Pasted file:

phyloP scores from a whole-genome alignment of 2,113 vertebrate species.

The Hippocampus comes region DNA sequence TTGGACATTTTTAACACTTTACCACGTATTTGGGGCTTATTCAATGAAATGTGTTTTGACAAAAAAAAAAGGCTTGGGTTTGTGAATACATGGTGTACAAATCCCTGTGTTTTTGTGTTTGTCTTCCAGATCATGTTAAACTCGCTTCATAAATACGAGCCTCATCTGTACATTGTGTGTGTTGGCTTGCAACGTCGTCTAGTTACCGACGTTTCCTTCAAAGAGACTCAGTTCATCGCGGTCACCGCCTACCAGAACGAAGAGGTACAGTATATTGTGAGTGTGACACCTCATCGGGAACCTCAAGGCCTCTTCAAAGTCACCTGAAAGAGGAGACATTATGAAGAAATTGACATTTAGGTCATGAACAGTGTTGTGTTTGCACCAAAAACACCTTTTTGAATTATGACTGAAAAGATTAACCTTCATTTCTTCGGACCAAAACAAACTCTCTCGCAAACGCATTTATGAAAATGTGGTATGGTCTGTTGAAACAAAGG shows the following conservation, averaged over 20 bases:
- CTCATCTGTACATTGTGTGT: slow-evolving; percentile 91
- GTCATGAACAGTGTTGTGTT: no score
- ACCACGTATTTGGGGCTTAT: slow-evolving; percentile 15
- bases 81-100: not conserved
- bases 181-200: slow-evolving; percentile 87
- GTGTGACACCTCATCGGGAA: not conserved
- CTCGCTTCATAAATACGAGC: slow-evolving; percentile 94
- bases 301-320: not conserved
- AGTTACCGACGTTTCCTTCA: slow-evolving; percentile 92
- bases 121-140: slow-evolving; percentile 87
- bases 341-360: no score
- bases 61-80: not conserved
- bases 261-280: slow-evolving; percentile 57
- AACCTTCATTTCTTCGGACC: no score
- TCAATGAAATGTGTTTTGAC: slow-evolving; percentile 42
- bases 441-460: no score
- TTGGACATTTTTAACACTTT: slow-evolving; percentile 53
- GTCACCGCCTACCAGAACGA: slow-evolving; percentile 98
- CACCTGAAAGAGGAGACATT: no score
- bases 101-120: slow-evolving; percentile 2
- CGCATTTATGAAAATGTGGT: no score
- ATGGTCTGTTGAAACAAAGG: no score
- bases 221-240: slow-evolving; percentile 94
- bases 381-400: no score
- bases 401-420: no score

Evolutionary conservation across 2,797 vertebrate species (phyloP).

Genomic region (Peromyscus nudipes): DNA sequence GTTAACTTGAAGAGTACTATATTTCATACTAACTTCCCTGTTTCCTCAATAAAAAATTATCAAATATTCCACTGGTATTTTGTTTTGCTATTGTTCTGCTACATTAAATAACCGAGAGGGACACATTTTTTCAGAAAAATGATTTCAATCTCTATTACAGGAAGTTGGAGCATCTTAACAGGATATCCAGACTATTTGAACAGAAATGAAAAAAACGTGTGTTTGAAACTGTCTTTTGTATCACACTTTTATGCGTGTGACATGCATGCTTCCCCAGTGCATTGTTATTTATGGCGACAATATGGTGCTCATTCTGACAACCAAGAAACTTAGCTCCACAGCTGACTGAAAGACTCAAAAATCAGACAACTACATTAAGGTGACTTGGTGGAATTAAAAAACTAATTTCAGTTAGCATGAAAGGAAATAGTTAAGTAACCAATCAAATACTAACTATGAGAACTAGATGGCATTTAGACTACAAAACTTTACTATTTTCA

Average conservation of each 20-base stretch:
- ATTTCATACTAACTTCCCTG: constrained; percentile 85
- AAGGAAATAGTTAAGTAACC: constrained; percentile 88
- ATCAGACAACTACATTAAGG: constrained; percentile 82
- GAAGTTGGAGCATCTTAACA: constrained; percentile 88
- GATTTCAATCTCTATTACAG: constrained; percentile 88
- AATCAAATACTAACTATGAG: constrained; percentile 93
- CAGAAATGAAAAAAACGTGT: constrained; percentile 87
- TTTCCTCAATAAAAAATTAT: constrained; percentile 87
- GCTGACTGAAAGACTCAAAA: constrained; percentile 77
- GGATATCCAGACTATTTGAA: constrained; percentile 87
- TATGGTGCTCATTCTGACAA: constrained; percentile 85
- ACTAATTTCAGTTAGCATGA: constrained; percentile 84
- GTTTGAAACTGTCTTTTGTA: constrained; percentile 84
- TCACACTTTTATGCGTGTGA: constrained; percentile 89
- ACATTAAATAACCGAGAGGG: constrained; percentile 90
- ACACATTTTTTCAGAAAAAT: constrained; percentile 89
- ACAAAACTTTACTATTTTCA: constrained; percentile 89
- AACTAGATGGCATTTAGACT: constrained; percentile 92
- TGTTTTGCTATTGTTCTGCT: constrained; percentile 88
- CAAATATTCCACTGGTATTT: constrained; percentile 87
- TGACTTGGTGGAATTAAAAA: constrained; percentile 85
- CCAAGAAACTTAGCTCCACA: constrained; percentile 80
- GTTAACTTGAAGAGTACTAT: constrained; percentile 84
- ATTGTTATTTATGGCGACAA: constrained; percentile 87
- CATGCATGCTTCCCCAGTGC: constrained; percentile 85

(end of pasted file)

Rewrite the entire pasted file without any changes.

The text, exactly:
phyloP scores from a whole-genome alignment of 2,113 vertebrate species.

The Hippocampus comes region DNA sequence TTGGACATTTTTAACACTTTACCACGTATTTGGGGCTTATTCAATGAAATGTGTTTTGACAAAAAAAAAAGGCTTGGGTTTGTGAATACATGGTGTACAAATCCCTGTGTTTTTGTGTTTGTCTTCCAGATCATGTTAAACTCGCTTCATAAATACGAGCCTCATCTGTACATTGTGTGTGTTGGCTTGCAACGTCGTCTAGTTACCGACGTTTCCTTCAAAGAGACTCAGTTCATCGCGGTCACCGCCTACCAGAACGAAGAGGTACAGTATATTGTGAGTGTGACACCTCATCGGGAACCTCAAGGCCTCTTCAAAGTCACCTGAAAGAGGAGACATTATGAAGAAATTGACATTTAGGTCATGAACAGTGTTGTGTTTGCACCAAAAACACCTTTTTGAATTATGACTGAAAAGATTAACCTTCATTTCTTCGGACCAAAACAAACTCTCTCGCAAACGCATTTATGAAAATGTGGTATGGTCTGTTGAAACAAAGG shows the following conservation, averaged over 20 bases:
- CTCATCTGTACATTGTGTGT: slow-evolving; percentile 91
- GTCATGAACAGTGTTGTGTT: no score
- ACCACGTATTTGGGGCTTAT: slow-evolving; percentile 15
- bases 81-100: not conserved
- bases 181-200: slow-evolving; percentile 87
- GTGTGACACCTCATCGGGAA: not conserved
- CTCGCTTCATAAATACGAGC: slow-evolving; percentile 94
- bases 301-320: not conserved
- AGTTACCGACGTTTCCTTCA: slow-evolving; percentile 92
- bases 121-140: slow-evolving; percentile 87
- bases 341-360: no score
- bases 61-80: not conserved
- bases 261-280: slow-evolving; percentile 57
- AACCTTCATTTCTTCGGACC: no score
- TCAATGAAATGTGTTTTGAC: slow-evolving; percentile 42
- bases 441-460: no score
- TTGGACATTTTTAACACTTT: slow-evolving; percentile 53
- GTCACCGCCTACCAGAACGA: slow-evolving; percentile 98
- CACCTGAAAGAGGAGACATT: no score
- bases 101-120: slow-evolving; percentile 2
- CGCATTTATGAAAATGTGGT: no score
- ATGGTCTGTTGAAACAAAGG: no score
- bases 221-240: slow-evolving; percentile 94
- bases 381-400: no score
- bases 401-420: no score

Evolutionary conservation across 2,797 vertebrate species (phyloP).

Genomic region (Peromyscus nudipes): DNA sequence GTTAACTTGAAGAGTACTATATTTCATACTAACTTCCCTGTTTCCTCAATAAAAAATTATCAAATATTCCACTGGTATTTTGTTTTGCTATTGTTCTGCTACATTAAATAACCGAGAGGGACACATTTTTTCAGAAAAATGATTTCAATCTCTATTACAGGAAGTTGGAGCATCTTAACAGGATATCCAGACTATTTGAACAGAAATGAAAAAAACGTGTGTTTGAAACTGTCTTTTGTATCACACTTTTATGCGTGTGACATGCATGCTTCCCCAGTGCATTGTTATTTATGGCGACAATATGGTGCTCATTCTGACAACCAAGAAACTTAGCTCCACAGCTGACTGAAAGACTCAAAAATCAGACAACTACATTAAGGTGACTTGGTGGAATTAAAAAACTAATTTCAGTTAGCATGAAAGGAAATAGTTAAGTAACCAATCAAATACTAACTATGAGAACTAGATGGCATTTAGACTACAAAACTTTACTATTTTCA

Average conservation of each 20-base stretch:
- ATTTCATACTAACTTCCCTG: constrained; percentile 85
- AAGGAAATAGTTAAGTAACC: constrained; percentile 88
- ATCAGACAACTACATTAAGG: constrained; percentile 82
- GAAGTTGGAGCATCTTAACA: constrained; percentile 88
- GATTTCAATCTCTATTACAG: constrained; percentile 88
- AATCAAATACTAACTATGAG: constrained; percentile 93
- CAGAAATGAAAAAAACGTGT: constrained; percentile 87
- TTTCCTCAATAAAAAATTAT: constrained; percentile 87
- GCTGACTGAAAGACTCAAAA: constrained; percentile 77
- GGATATCCAGACTATTTGAA: constrained; percentile 87
- TATGGTGCTCATTCTGACAA: constrained; percentile 85
- ACTAATTTCAGTTAGCATGA: constrained; percentile 84
- GTTTGAAACTGTCTTTTGTA: constrained; percentile 84
- TCACACTTTTATGCGTGTGA: constrained; percentile 89
- ACATTAAATAACCGAGAGGG: constrained; percentile 90
- ACACATTTTTTCAGAAAAAT: constrained; percentile 89
- ACAAAACTTTACTATTTTCA: constrained; percentile 89
- AACTAGATGGCATTTAGACT: constrained; percentile 92
- TGTTTTGCTATTGTTCTGCT: constrained; percentile 88
- CAAATATTCCACTGGTATTT: constrained; percentile 87
- TGACTTGGTGGAATTAAAAA: constrained; percentile 85
- CCAAGAAACTTAGCTCCACA: constrained; percentile 80
- GTTAACTTGAAGAGTACTAT: constrained; percentile 84
- ATTGTTATTTATGGCGACAA: constrained; percentile 87
- CATGCATGCTTCCCCAGTGC: constrained; percentile 85